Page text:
Catching up on the NAIC Data Security Model Law, Part 2

Faegre Drinker Biddle & Reath LLP

Faegre Drinker Biddle & Reath LLP

As insurers continue to grapple with a number of pressing issues — COVID-19 lockdown, an effective California Consumer Privacy Act, and the pending California Privacy Rights Act — many may have lost track of states’ actions regarding enactment of the National Association of Insurance Commissioners’ (NAIC) Insurance Data Security Model Law (MDL-668) (the Model Law).

As we reported in February 2020, the NAIC adopted the Model Law to “establish standards for data security and standards for the investigation and notification to the Commissioner of a Cybersecurity Event applicable to Licensees.” As of February, eight states (Alabama, Connecticut, Delaware, Michigan, Mississippi, New Hampshire, Ohio and South Carolina) had adopted the Model Law in some form. Since then, three additional states (Indiana, Louisiana and Virginia) have adopted versions of the Model Law, bringing the total number of adopting states to eleven.

While it is important to know which states have adopted the Model Law, it is also crucial to understand what each state has adopted. As suggested above, not every state has adopted the Model as written, and many have taken different approaches with respect to important features of the law. For example, the Model Law requires an insurer to notify a Commissioner “within 72 hours from a determination that a cybersecurity event has occurred.” Alabama, by contrast, requires notice to the commissioner no later than three business days after the determination of a cybersecurity event. In Michigan, an insurer need only notify a commissioner within 10 days of determination of a cybersecurity event.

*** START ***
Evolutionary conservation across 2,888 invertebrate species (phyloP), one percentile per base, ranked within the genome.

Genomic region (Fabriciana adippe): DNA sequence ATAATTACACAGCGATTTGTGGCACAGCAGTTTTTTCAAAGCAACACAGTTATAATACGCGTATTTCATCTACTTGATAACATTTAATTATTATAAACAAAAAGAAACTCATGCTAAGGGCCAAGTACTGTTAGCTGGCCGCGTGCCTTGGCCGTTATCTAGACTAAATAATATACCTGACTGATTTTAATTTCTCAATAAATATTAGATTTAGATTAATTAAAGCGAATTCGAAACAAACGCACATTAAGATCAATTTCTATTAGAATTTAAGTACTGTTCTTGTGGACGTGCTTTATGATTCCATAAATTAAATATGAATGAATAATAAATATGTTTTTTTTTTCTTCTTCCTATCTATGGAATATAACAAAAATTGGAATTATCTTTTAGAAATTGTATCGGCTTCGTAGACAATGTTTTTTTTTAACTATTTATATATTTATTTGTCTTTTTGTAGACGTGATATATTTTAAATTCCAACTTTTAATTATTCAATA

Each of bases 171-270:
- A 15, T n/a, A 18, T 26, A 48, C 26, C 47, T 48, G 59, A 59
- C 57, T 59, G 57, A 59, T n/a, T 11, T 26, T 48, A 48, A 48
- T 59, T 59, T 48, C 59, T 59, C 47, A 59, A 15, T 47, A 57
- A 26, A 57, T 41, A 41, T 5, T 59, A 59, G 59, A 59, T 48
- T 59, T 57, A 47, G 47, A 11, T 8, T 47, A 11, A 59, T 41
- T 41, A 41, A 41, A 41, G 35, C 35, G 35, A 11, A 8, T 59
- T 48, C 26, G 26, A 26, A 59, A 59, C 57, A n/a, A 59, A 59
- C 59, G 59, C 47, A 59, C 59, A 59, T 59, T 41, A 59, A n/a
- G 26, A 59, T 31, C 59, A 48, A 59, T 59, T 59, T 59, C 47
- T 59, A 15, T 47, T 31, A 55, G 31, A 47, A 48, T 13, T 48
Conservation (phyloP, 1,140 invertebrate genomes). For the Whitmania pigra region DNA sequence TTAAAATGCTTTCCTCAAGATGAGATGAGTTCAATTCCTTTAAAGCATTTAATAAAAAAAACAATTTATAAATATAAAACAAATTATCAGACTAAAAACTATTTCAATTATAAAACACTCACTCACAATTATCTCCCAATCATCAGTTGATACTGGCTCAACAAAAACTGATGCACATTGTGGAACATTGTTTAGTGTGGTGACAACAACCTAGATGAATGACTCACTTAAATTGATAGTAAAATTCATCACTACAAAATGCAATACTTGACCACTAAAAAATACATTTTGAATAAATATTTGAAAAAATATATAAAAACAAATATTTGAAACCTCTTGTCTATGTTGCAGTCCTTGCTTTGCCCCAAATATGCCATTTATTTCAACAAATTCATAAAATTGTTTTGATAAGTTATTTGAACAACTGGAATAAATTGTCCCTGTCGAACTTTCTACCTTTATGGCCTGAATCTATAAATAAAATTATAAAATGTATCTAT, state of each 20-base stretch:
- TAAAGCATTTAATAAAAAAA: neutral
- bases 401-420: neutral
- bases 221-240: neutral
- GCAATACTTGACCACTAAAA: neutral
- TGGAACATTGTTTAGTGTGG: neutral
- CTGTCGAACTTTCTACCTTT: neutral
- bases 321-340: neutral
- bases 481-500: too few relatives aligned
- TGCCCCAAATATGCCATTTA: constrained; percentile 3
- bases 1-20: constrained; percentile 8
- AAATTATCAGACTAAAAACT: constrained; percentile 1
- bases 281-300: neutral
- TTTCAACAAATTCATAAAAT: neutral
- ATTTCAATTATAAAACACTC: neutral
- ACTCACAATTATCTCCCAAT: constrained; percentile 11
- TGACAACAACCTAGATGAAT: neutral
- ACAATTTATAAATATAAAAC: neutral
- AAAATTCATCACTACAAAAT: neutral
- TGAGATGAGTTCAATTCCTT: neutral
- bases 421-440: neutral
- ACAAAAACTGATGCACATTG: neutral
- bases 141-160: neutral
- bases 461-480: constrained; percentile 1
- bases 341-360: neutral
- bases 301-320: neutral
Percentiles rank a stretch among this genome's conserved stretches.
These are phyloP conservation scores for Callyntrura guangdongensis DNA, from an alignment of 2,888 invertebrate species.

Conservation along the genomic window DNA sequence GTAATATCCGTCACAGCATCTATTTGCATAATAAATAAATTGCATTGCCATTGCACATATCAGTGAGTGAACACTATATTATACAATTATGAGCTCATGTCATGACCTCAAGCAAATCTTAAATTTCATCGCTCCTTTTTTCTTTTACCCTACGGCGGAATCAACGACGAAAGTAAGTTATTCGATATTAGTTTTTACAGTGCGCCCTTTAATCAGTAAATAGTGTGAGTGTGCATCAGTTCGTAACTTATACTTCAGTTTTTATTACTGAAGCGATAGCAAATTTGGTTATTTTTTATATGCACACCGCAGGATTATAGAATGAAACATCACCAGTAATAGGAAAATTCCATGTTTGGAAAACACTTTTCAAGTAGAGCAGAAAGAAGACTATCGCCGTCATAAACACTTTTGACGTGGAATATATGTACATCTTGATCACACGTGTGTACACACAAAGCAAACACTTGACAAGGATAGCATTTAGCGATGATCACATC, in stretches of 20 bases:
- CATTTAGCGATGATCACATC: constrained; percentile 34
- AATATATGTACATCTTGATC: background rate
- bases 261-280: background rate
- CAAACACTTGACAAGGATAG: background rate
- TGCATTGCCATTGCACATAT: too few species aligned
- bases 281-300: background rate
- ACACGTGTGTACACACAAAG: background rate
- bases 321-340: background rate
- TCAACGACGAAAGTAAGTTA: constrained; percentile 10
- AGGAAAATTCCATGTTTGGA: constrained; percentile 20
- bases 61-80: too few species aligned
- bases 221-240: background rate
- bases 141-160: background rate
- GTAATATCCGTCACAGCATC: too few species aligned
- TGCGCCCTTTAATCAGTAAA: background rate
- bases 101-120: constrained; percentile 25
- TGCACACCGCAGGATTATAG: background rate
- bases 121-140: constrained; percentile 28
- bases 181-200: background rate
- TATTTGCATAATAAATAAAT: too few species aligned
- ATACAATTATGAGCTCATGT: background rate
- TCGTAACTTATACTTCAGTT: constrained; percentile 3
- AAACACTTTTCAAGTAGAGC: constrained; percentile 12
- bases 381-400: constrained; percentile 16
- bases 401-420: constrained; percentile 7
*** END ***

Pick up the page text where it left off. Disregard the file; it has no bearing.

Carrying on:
States have also taken significantly different approaches to which entities are exempt from the requirement to develop and implement an information security program. The Model Law includes a limited exemption for insurers that have already established an information security program pursuant to HIPAA. Other states, such as Mississippi, have extended the exemption to also include insurers affiliated with a depository institution that maintain an information security program in compliance with GLBA’s interagency guidance.

Individual state laws even differ in their definitions of terms. For example, Alabama limits nonpublic information to certain electronic information, while South Carolina (and the NAIC Model) omit any such reference.

Insurers should carefully review each state’s take on the Model Law, as understanding the differences is crucial to ensuring compliance.

Faegre Drinker will continue to monitor state adoption of the NAIC Model.

DISCLAIMER: Because of the generality of this update, the information provided herein may not be applicable in all situations and should not be acted upon without specific legal advice based on particular situations.

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